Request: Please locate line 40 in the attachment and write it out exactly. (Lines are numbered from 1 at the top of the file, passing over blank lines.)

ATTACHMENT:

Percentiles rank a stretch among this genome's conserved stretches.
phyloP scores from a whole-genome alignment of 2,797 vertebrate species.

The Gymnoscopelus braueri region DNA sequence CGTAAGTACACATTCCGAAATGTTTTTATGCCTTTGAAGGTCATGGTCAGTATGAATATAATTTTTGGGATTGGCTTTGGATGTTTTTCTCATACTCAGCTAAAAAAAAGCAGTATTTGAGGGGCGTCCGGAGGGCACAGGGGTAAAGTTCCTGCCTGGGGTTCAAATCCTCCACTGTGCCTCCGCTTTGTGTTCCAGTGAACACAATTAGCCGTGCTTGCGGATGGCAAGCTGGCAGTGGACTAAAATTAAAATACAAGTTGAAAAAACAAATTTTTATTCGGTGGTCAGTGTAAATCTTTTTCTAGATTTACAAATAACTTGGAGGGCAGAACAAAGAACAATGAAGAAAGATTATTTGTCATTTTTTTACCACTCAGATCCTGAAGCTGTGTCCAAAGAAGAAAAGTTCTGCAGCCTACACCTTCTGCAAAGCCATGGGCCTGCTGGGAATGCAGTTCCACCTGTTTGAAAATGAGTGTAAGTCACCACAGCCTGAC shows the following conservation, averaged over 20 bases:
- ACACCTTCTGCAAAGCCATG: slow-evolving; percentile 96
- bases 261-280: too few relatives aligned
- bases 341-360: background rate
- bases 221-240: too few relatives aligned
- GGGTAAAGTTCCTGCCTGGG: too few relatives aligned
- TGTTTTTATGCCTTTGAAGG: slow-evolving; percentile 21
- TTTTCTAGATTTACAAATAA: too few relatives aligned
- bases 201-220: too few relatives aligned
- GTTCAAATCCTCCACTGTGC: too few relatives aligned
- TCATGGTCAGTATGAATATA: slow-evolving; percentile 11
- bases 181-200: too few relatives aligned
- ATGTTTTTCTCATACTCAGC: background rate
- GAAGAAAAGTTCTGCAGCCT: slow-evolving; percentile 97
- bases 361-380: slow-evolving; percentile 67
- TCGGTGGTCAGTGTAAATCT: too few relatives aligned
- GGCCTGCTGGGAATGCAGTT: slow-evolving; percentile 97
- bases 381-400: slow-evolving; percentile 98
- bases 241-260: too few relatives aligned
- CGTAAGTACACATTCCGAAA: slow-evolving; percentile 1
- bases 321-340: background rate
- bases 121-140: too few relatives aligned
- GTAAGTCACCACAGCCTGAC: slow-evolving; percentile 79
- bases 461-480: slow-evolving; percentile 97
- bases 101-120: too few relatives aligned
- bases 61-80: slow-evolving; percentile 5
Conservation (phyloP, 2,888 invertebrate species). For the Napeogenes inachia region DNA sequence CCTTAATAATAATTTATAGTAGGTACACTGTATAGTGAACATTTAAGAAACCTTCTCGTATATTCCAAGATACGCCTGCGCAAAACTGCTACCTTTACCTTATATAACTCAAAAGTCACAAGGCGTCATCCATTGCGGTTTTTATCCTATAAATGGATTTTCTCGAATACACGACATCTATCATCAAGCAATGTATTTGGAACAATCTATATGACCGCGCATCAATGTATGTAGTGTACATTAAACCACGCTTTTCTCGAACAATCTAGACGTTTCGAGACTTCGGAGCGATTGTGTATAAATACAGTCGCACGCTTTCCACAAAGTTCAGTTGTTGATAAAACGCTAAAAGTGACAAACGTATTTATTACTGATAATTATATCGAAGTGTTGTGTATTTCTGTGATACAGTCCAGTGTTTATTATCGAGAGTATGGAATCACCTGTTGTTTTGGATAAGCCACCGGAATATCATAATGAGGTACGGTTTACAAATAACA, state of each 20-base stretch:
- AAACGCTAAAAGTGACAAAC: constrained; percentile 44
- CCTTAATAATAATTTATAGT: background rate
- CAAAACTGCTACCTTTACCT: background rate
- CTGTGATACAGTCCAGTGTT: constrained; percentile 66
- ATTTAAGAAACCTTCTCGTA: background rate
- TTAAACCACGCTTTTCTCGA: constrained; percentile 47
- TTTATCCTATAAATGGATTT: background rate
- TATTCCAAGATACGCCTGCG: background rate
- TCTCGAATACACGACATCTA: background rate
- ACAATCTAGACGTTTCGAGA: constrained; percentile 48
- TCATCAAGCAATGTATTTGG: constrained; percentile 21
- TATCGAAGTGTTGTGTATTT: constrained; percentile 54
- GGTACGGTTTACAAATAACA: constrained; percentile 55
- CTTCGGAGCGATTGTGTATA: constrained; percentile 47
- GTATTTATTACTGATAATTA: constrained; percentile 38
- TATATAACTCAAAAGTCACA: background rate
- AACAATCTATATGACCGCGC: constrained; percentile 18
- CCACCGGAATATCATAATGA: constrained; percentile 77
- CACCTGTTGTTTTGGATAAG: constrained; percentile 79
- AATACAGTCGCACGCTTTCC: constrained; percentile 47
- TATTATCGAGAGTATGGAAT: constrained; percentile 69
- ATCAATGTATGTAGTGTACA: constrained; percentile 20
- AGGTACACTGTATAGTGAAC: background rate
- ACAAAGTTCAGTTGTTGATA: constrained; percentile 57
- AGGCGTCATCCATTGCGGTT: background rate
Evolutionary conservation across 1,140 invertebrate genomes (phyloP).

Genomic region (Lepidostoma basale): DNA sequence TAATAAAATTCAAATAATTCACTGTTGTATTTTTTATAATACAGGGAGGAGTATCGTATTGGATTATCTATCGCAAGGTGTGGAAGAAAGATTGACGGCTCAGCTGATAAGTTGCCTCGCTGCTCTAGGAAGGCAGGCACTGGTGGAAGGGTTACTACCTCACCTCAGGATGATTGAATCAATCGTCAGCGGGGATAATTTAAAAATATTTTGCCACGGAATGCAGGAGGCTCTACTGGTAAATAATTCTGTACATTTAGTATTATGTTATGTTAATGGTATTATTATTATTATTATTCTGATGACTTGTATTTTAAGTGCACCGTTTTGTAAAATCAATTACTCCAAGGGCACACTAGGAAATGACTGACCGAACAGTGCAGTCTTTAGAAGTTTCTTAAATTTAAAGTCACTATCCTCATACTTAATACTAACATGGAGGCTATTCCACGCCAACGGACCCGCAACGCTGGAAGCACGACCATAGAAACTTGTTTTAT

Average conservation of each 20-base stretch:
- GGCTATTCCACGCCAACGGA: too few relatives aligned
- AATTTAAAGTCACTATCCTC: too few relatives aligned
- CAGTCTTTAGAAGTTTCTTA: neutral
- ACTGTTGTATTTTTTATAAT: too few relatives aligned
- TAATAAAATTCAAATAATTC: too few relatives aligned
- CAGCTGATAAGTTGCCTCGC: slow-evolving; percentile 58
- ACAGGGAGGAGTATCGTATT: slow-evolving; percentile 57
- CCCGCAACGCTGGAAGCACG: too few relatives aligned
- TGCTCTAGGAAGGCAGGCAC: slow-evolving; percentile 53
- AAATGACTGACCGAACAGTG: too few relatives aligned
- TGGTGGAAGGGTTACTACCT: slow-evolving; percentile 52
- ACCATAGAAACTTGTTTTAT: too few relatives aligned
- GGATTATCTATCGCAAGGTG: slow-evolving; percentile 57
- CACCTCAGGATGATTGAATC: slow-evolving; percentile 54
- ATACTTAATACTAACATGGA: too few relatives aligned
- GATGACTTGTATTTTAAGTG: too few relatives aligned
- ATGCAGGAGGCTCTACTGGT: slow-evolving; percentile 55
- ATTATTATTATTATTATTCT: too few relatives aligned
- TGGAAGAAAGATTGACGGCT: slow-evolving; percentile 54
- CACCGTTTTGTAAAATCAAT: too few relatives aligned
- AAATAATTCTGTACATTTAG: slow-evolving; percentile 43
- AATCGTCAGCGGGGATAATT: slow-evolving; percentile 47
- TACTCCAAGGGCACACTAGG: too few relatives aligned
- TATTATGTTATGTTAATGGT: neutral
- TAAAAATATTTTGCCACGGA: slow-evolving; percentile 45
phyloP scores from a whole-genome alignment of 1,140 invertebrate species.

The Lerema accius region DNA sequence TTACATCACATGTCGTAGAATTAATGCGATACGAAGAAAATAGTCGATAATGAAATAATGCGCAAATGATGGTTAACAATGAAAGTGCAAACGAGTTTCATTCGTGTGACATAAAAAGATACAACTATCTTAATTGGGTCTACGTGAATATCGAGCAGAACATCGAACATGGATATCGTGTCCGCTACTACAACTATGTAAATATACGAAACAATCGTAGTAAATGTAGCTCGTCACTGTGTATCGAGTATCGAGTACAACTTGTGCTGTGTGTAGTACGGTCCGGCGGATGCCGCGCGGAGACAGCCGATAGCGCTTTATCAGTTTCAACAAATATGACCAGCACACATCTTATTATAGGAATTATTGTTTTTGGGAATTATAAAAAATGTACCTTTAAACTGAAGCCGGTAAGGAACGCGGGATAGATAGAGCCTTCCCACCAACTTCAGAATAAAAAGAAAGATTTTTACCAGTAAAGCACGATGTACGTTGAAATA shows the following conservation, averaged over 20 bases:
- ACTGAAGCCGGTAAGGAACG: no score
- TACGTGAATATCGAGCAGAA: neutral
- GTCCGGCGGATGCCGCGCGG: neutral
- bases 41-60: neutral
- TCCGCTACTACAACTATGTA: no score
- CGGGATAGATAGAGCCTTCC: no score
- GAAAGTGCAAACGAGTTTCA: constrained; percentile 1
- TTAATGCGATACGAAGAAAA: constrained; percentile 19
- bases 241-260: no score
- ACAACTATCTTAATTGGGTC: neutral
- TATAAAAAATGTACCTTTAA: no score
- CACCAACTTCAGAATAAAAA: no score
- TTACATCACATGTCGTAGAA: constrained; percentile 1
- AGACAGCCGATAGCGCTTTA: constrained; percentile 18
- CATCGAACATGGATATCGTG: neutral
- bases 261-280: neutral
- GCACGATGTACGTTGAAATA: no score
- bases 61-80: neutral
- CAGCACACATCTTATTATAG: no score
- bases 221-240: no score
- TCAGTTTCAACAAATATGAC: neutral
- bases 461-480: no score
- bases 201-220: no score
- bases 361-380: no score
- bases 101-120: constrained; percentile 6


- TCATCAAGCAATGTATTTGG: constrained; percentile 21